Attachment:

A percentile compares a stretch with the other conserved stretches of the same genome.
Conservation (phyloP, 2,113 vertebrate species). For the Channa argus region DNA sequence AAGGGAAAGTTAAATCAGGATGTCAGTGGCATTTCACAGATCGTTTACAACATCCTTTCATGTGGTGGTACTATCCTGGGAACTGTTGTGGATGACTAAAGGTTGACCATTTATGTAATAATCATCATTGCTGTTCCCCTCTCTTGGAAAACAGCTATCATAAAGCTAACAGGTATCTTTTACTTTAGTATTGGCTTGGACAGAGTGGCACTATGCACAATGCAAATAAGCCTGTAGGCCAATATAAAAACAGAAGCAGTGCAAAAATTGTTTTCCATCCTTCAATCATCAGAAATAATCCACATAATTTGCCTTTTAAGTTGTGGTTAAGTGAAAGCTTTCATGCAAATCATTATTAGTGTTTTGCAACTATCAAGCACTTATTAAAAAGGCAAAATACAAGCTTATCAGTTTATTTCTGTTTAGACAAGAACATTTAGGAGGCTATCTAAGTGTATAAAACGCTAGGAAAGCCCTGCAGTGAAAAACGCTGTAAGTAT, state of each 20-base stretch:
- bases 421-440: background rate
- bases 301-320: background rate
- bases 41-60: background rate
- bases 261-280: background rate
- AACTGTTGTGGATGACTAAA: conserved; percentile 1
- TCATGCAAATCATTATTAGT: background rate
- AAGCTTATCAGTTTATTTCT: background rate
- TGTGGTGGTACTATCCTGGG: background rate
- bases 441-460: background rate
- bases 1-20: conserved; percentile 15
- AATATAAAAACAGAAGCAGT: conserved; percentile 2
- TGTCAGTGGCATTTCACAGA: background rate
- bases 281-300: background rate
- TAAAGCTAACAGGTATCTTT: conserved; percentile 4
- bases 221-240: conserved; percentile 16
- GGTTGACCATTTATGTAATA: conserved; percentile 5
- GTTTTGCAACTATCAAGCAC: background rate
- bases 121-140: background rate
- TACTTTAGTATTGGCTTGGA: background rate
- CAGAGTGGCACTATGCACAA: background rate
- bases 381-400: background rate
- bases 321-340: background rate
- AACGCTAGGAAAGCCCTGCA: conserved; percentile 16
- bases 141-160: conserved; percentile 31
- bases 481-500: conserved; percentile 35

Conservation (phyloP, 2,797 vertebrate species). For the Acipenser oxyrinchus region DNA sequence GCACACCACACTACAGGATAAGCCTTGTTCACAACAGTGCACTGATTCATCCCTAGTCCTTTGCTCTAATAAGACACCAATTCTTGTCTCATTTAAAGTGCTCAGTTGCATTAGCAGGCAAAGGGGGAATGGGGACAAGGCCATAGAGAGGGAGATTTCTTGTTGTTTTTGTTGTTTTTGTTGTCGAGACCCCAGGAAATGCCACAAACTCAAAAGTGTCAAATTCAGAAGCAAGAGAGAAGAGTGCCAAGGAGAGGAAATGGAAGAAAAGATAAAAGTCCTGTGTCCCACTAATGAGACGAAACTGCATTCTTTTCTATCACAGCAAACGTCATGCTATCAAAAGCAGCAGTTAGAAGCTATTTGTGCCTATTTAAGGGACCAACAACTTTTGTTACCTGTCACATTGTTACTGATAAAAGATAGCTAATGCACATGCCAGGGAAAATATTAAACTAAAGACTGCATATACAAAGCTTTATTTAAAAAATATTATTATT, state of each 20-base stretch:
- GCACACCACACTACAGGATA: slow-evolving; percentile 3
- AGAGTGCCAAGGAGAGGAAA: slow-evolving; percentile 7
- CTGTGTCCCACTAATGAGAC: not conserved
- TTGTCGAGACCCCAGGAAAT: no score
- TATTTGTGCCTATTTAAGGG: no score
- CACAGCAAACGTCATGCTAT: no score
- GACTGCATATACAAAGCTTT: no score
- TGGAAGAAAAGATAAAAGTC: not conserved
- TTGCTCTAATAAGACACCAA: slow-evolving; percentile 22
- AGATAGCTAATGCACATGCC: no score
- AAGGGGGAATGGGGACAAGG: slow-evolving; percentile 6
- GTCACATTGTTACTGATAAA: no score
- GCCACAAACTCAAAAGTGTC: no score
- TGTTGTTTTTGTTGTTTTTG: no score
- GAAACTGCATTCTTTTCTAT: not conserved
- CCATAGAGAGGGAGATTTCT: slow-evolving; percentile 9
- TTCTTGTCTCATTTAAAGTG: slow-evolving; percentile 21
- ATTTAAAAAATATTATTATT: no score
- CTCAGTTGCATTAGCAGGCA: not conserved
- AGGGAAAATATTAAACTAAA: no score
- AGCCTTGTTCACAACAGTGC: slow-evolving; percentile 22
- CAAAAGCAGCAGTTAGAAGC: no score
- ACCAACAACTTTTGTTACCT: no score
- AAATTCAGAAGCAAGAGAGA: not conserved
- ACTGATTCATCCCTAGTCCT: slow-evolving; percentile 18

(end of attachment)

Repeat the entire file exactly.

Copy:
A percentile compares a stretch with the other conserved stretches of the same genome.
Conservation (phyloP, 2,113 vertebrate species). For the Channa argus region DNA sequence AAGGGAAAGTTAAATCAGGATGTCAGTGGCATTTCACAGATCGTTTACAACATCCTTTCATGTGGTGGTACTATCCTGGGAACTGTTGTGGATGACTAAAGGTTGACCATTTATGTAATAATCATCATTGCTGTTCCCCTCTCTTGGAAAACAGCTATCATAAAGCTAACAGGTATCTTTTACTTTAGTATTGGCTTGGACAGAGTGGCACTATGCACAATGCAAATAAGCCTGTAGGCCAATATAAAAACAGAAGCAGTGCAAAAATTGTTTTCCATCCTTCAATCATCAGAAATAATCCACATAATTTGCCTTTTAAGTTGTGGTTAAGTGAAAGCTTTCATGCAAATCATTATTAGTGTTTTGCAACTATCAAGCACTTATTAAAAAGGCAAAATACAAGCTTATCAGTTTATTTCTGTTTAGACAAGAACATTTAGGAGGCTATCTAAGTGTATAAAACGCTAGGAAAGCCCTGCAGTGAAAAACGCTGTAAGTAT, state of each 20-base stretch:
- bases 421-440: background rate
- bases 301-320: background rate
- bases 41-60: background rate
- bases 261-280: background rate
- AACTGTTGTGGATGACTAAA: conserved; percentile 1
- TCATGCAAATCATTATTAGT: background rate
- AAGCTTATCAGTTTATTTCT: background rate
- TGTGGTGGTACTATCCTGGG: background rate
- bases 441-460: background rate
- bases 1-20: conserved; percentile 15
- AATATAAAAACAGAAGCAGT: conserved; percentile 2
- TGTCAGTGGCATTTCACAGA: background rate
- bases 281-300: background rate
- TAAAGCTAACAGGTATCTTT: conserved; percentile 4
- bases 221-240: conserved; percentile 16
- GGTTGACCATTTATGTAATA: conserved; percentile 5
- GTTTTGCAACTATCAAGCAC: background rate
- bases 121-140: background rate
- TACTTTAGTATTGGCTTGGA: background rate
- CAGAGTGGCACTATGCACAA: background rate
- bases 381-400: background rate
- bases 321-340: background rate
- AACGCTAGGAAAGCCCTGCA: conserved; percentile 16
- bases 141-160: conserved; percentile 31
- bases 481-500: conserved; percentile 35

Conservation (phyloP, 2,797 vertebrate species). For the Acipenser oxyrinchus region DNA sequence GCACACCACACTACAGGATAAGCCTTGTTCACAACAGTGCACTGATTCATCCCTAGTCCTTTGCTCTAATAAGACACCAATTCTTGTCTCATTTAAAGTGCTCAGTTGCATTAGCAGGCAAAGGGGGAATGGGGACAAGGCCATAGAGAGGGAGATTTCTTGTTGTTTTTGTTGTTTTTGTTGTCGAGACCCCAGGAAATGCCACAAACTCAAAAGTGTCAAATTCAGAAGCAAGAGAGAAGAGTGCCAAGGAGAGGAAATGGAAGAAAAGATAAAAGTCCTGTGTCCCACTAATGAGACGAAACTGCATTCTTTTCTATCACAGCAAACGTCATGCTATCAAAAGCAGCAGTTAGAAGCTATTTGTGCCTATTTAAGGGACCAACAACTTTTGTTACCTGTCACATTGTTACTGATAAAAGATAGCTAATGCACATGCCAGGGAAAATATTAAACTAAAGACTGCATATACAAAGCTTTATTTAAAAAATATTATTATT, state of each 20-base stretch:
- GCACACCACACTACAGGATA: slow-evolving; percentile 3
- AGAGTGCCAAGGAGAGGAAA: slow-evolving; percentile 7
- CTGTGTCCCACTAATGAGAC: not conserved
- TTGTCGAGACCCCAGGAAAT: no score
- TATTTGTGCCTATTTAAGGG: no score
- CACAGCAAACGTCATGCTAT: no score
- GACTGCATATACAAAGCTTT: no score
- TGGAAGAAAAGATAAAAGTC: not conserved
- TTGCTCTAATAAGACACCAA: slow-evolving; percentile 22
- AGATAGCTAATGCACATGCC: no score
- AAGGGGGAATGGGGACAAGG: slow-evolving; percentile 6
- GTCACATTGTTACTGATAAA: no score
- GCCACAAACTCAAAAGTGTC: no score
- TGTTGTTTTTGTTGTTTTTG: no score
- GAAACTGCATTCTTTTCTAT: not conserved
- CCATAGAGAGGGAGATTTCT: slow-evolving; percentile 9
- TTCTTGTCTCATTTAAAGTG: slow-evolving; percentile 21
- ATTTAAAAAATATTATTATT: no score
- CTCAGTTGCATTAGCAGGCA: not conserved
- AGGGAAAATATTAAACTAAA: no score
- AGCCTTGTTCACAACAGTGC: slow-evolving; percentile 22
- CAAAAGCAGCAGTTAGAAGC: no score
- ACCAACAACTTTTGTTACCT: no score
- AAATTCAGAAGCAAGAGAGA: not conserved
- ACTGATTCATCCCTAGTCCT: slow-evolving; percentile 18